A typical day in the life of Brittney: Check Instagram, see a “Netflix and Leave Me Alone” T-shirt, think This is a bada$$ T-shirt, click the link for said T-shirt, contemplate whether to get the T-shirt. Go to a bachelorette party, experience a chambong, love the chambong, want to get the chambong. Scroll through Pinterest, see a Lululemon sports bra that is LEGIT, go to Lululemon store, balk at price of said bra. Still think about getting the bra.
My point? I like to shop. And I’m always astonished when people think that, because of my profession as an accountant and side hustle as a blogger, I must not. Even those of us who have a good handle on our money are not immune to the pull of “stuff.” I like stuff, guys. Just like so many of you.The difference, though, between me and those who struggle to keep shopping habits in check lies in this fact: I’ve found ways that allow me to have all those things I really want and still have money in the bank at the end of the day. I know, sounds like a dream come true, just like calorie-less cupcakes. Except this dream is real, and pretty simple. And it’s one I’m going to share with you right now.
So here they are, my friends, the top five hacks I personally use to save hundreds (literally hundreds) per year while shopping.
1. Give it the one-week rule.
Here’s the truth of the matter: Sometimes when you’re out shopping, especially when with friends, you get what I deem as “mall goggles.” Mall goggles sometimes make you buy stuff that really doesn’t fit that well, or that you don’t need, or that you don’t even like that much. It happens to the best of us, which is why a few years ago, I came up with the 1 week rule. Whenever I buy something new, I keep it in the bag and set it next to a chair in my bedroom for a full week. I don’t get it out, I don’t look at it –- I just leave it by the chair. At the end of the week, I pull it out, and if I’m still in love with it, I keep it. If not, back into the bag it goes to be returned to the store.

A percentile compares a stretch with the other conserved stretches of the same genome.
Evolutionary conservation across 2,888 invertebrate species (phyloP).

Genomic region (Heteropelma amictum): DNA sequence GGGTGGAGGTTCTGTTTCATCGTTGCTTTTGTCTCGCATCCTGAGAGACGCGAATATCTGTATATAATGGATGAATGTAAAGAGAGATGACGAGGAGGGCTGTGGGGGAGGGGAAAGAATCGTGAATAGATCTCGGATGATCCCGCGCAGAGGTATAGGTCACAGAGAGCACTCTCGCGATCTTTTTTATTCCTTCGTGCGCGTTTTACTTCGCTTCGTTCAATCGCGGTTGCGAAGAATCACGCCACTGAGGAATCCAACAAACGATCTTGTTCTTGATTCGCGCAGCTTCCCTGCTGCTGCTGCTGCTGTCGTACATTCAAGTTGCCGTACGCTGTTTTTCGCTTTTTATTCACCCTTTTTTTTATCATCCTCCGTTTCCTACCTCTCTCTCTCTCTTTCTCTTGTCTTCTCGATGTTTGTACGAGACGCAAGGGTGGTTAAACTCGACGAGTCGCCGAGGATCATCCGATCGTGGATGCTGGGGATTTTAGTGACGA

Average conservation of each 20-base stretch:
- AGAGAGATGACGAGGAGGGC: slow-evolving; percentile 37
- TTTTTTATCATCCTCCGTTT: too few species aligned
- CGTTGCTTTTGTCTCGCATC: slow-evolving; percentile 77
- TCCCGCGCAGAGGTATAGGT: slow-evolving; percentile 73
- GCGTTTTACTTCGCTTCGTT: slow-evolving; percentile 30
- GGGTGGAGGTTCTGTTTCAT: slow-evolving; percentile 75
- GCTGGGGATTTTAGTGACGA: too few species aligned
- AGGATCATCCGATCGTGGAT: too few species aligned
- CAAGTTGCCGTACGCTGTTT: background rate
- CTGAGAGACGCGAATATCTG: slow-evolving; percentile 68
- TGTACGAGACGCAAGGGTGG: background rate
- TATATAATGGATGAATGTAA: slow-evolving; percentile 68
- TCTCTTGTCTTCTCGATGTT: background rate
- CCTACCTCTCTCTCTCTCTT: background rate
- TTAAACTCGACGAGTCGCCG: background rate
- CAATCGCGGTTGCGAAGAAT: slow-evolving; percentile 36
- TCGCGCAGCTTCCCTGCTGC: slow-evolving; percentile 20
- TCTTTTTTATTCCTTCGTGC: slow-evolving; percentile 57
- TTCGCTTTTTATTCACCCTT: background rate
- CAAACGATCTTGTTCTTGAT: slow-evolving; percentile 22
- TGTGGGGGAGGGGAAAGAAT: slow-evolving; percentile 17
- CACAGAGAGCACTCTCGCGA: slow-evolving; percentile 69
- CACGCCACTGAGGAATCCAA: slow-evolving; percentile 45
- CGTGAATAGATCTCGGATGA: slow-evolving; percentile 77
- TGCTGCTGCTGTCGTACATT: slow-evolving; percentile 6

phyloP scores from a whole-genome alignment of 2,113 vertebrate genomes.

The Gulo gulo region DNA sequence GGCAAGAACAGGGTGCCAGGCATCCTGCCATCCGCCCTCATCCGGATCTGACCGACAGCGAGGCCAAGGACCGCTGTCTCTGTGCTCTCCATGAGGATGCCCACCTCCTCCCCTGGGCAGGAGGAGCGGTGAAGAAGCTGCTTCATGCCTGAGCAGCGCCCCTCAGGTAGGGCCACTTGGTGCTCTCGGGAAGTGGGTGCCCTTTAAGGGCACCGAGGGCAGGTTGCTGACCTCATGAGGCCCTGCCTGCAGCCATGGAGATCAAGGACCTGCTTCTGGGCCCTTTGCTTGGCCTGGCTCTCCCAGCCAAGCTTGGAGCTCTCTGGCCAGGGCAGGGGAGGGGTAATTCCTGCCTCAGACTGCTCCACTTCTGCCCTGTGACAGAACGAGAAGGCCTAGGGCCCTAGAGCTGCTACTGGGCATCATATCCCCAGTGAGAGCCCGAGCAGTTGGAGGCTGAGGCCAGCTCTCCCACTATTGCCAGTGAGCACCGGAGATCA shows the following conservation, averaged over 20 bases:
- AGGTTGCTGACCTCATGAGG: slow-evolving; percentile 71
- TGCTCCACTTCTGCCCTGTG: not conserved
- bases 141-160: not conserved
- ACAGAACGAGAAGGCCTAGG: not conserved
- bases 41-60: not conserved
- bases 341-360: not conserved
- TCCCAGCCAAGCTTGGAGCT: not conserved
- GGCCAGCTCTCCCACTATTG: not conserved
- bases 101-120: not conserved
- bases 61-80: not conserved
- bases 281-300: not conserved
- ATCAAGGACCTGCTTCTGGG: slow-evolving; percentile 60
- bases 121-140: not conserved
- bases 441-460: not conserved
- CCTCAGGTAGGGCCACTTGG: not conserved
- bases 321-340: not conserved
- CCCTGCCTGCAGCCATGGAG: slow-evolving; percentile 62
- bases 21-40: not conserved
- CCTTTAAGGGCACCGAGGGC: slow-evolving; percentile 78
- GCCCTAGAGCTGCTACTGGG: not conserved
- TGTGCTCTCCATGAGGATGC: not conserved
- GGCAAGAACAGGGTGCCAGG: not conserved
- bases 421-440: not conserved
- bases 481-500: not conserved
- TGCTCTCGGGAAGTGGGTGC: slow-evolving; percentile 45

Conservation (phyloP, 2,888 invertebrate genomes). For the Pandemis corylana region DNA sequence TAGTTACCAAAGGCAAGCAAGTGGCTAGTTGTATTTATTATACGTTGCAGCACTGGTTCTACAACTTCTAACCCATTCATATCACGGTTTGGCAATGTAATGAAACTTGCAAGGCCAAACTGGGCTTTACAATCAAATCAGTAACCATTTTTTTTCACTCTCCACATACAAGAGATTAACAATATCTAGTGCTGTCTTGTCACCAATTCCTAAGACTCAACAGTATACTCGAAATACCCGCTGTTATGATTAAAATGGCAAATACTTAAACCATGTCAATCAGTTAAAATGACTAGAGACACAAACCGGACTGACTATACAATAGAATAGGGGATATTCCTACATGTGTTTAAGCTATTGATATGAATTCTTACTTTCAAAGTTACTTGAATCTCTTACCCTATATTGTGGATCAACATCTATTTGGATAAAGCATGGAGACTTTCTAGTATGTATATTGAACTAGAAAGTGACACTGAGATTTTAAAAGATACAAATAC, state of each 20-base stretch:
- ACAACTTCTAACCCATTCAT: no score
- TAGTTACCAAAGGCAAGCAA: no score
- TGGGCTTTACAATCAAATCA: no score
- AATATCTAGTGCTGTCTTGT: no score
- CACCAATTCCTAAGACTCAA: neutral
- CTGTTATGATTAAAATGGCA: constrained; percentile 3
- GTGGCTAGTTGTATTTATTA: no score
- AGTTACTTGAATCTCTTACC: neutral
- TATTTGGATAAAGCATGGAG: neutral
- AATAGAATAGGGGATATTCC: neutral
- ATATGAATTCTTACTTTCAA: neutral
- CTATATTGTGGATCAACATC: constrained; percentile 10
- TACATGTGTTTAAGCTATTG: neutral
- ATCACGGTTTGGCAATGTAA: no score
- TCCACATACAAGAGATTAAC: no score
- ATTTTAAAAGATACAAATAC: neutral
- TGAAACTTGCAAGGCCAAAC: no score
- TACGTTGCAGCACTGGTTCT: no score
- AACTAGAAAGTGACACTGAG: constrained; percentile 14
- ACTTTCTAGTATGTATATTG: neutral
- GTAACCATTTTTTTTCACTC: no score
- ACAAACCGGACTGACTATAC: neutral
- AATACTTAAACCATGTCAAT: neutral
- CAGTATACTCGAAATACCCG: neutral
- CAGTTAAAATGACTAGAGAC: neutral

My logic behind this is simple: There’s no reason to waste your money on dresses or shoes or watches that you don’t absolutely love, and that week-long grace period gives you enough time to remove the mall goggles and decide whether that item is still worth your hard-earned dollars. This is seriously the one thing that has saved me the most money in all my years of shopping. You would not believe how many bad purchases I’ve taken back — it’s almost embarrassing what those mall goggles have done to me.
Helpful tip: In order to make this work, you need to make sure you’re buying stuff well in advance of an event, so that you don’t end up having to wear (and keep) something you don’t love. I’ve been there before, and it’s burned me hard. Ok, actually been there, kept the tags on the dress, wore the dress, and returned it the next day. (It was not my proudest moment. Please don’t tell anyone.)
2. Get to the gym.
This is going to sound absolutely ridiculous, but it works for me time and time again: Go shopping after you’ve had a hard gym session. Throw your hair in a ponytail, skip the makeup, and get the death stares from the ladies dressed like the Real Housewives. When you look less than your best, you won’t have your pretty face or gorgeous hair fogging up your opinion on what otherwise would be just an okay outfit. Or a crappy outfit, depending on how great your hair and make-up look.
If something looks good on you when you’re post-gym sesh (or anytime you look like you just wrestled with a two year old, and haven’t showered for 3 days), it will look amazing on you when you’re dressed to the nines. And those are the outfits worth spending money on.
3. Crunch the numbers.